Correct Care Solutions

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Wellpath
Private
IndustryHealthcare, Incarceration, Illegal immigration
PredecessorCorrect Care Solutions
Founded2003
FounderJerry Boyle
Headquarters1283 Murfreesboro Road, ,
Key people
Jerry Boyle (Chairman)
Jorge A. Dominicis (Chief Executive Officer & President)
Revenue$1.17 billion (2017)
Websitecorrectcaresolutions.com

Wellpath, formerly known as Correct Care Solutions[1] is a healthcare company based in Nashville, Tennessee, U.S.[2] and "one of the nation’s largest for-profit healthcare providers for prisoners."[3] The company was founded in 2003[2] by Jerry Boyle.[4] Currently, Wellpath is owned by private equity firm H.I.G. Capital[5] and was formerly co-owned by Audax Group and Frazier Healthcare Partners.[6] Wellpath's facilities exist in both the United States and Australia. Currently, there are 550 centers in 36 states. Their facilities treat around 300,000 patients per day.[7] It operates the Florida Civil Commitment Center in Arcadia, Florida. Wellpath and CCS have been sued more than 1300 times for inadequate care according to a story in the Augusta Chronicle on January 12th, 2019.[8]

Divisions[edit]

In 2018, Correct Care Solutions merged with Correctional Medical Group to create Wellpath.[1] The company is made up of 3 divisions including local detentions, federal and state prisons, and inpatient and residential treatment facilities.[7]

Local Detentions[edit]

Wellpath operates within county jails and community facilities. They have dispatching providers and clinical staff servicing 394 facilities throughout the United States.[9]

Federal and State Prisons[edit]

Immigrant-only prisons across the United States are also recipients of healthcare from Wellpath, including immigrant-only prisons run by the GEO Group.[10] Wellpath is contracted with over 140 detention facilities, both adult and juvenile, throughout the United States.[9] Healthcare services provided include: pharmacy management, electronic medical records, claims adjudication, as well as mental and behavioral health programming.[9]

Inpatient and Residential Treatment Facilities[edit]

In addition to the operation within inpatient and residential treatment facilities throughout the United States, Wellpath offers services within forensic state hospitals and provides sex offender treatment and competency restoration programs in Texas, Washington, South Carolina, Massachusetts, Florida, California, and Colorado.[9]

Services[edit]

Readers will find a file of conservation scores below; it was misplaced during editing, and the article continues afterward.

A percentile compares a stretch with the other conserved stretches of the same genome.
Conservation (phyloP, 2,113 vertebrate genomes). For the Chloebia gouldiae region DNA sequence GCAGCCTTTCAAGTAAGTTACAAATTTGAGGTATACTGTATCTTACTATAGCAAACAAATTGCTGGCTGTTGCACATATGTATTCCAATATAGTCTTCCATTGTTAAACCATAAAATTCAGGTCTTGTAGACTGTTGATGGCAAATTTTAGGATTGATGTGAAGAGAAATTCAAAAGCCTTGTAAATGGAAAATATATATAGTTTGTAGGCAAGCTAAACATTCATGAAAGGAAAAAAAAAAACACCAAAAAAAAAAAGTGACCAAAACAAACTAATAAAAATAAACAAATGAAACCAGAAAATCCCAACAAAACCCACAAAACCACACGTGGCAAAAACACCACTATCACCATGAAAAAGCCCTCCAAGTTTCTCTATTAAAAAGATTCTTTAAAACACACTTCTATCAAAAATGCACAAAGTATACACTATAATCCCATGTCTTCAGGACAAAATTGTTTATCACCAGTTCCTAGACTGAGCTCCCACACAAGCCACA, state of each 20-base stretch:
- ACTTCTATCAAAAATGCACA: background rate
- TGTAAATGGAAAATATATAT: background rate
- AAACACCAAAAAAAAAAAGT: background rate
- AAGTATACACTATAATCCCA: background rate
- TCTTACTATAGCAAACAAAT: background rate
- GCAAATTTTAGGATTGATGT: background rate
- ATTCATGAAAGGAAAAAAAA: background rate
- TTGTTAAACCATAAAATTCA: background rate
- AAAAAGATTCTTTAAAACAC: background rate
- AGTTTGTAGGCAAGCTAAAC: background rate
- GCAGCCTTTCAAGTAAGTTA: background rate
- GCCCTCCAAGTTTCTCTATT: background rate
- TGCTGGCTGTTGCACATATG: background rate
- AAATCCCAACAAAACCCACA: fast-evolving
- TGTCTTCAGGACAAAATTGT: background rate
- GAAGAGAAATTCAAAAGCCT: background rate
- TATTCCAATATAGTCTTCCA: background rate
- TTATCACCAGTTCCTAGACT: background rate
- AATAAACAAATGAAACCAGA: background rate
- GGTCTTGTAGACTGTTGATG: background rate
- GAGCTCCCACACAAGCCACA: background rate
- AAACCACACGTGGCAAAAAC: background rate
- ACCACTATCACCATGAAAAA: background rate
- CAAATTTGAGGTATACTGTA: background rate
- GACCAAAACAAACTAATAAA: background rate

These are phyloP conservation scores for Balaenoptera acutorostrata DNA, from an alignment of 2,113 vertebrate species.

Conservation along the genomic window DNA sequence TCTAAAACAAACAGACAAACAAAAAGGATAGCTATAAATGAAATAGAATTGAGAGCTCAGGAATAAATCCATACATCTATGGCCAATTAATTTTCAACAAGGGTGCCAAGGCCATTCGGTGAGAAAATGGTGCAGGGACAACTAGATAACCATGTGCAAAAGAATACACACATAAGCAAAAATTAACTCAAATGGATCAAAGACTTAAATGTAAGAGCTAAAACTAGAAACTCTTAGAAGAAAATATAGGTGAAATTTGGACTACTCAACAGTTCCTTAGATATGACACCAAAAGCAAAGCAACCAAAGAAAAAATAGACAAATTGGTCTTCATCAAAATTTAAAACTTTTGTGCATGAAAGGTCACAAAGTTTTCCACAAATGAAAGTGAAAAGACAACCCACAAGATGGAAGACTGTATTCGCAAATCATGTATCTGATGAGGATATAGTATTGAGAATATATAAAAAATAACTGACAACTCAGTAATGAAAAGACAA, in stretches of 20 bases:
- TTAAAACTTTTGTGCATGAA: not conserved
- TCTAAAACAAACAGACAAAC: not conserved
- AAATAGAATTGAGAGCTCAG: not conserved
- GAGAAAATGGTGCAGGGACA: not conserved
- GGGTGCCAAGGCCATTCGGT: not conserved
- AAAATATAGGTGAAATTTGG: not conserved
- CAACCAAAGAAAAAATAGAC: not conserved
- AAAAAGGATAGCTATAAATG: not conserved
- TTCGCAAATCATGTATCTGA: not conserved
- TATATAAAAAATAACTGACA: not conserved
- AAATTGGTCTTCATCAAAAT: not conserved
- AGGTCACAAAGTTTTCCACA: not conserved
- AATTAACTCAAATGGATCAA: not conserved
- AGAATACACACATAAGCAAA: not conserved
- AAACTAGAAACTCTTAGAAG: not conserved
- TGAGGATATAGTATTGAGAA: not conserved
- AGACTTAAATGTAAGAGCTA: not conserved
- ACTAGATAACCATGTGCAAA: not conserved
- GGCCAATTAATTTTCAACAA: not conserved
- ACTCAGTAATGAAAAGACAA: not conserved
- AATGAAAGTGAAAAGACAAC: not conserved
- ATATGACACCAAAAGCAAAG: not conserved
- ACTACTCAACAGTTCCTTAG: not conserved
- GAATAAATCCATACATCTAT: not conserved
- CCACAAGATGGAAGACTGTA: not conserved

List of Services offered by Wellpath

Wellpath provides all of the following services for over 300,000 incarcerated adults and children through their nearly 15,000 workers.[11] Below is a comprehensive list of services provided:

  • Medical care
  • Dental care
  • Optical care
  • Mental healthcare
  • Competency restoration
  • On-site care
  • Receiving screenings
  • Triage and sick call
  • Suicide prevention/intervention
  • Substance abuse/detox programs
  • Comprehensive health appraisals
  • Radiology and laboratory services
  • Medically necessary diet programs
  • Special needs and chronic care
  • Continuity of care and discharge planning
  • Collaboration with community services agencies
  • Network development
  • Hiring/staffing
  • Recruitment/retention plans
  • Patient health education and awareness programs
  • Facility/custody/law enforcement staff training programs
  • Emergency and hospitalization arrangements
  • Utilization management
  • Pharmaceutical supply and medication management
  • Third-party reimbursement follow-up and processing
  • Cost recovery programs
  • Continuous Quality Improvement Program (CQIP)
  • National Accreditation – NCCHC/ACA/CALEA/TJC/CARF

Special Services[edit]

Electronic Records Management Application (ERMA)

ERMA is Wellpath’s electronic record management system that optimizes patient care within various facilities. ERMA maintains records of all interactions between health care providers and the patients.[12]

Medicated Assisted Treatment (MAT)

The MAT program is dedicated to combating substance abuse within Wellpath's patient populations. This program's primary goals include “detoxification, relapse prevention, or opioid maintenance.” To achieve these goals, a holistic approach is taken with substance abuse therapy by combining pharmacological therapy with behavioral therapy to maximize therapeutic benefits.[13]

Restoring Individuals Safely and Effectively (RISE)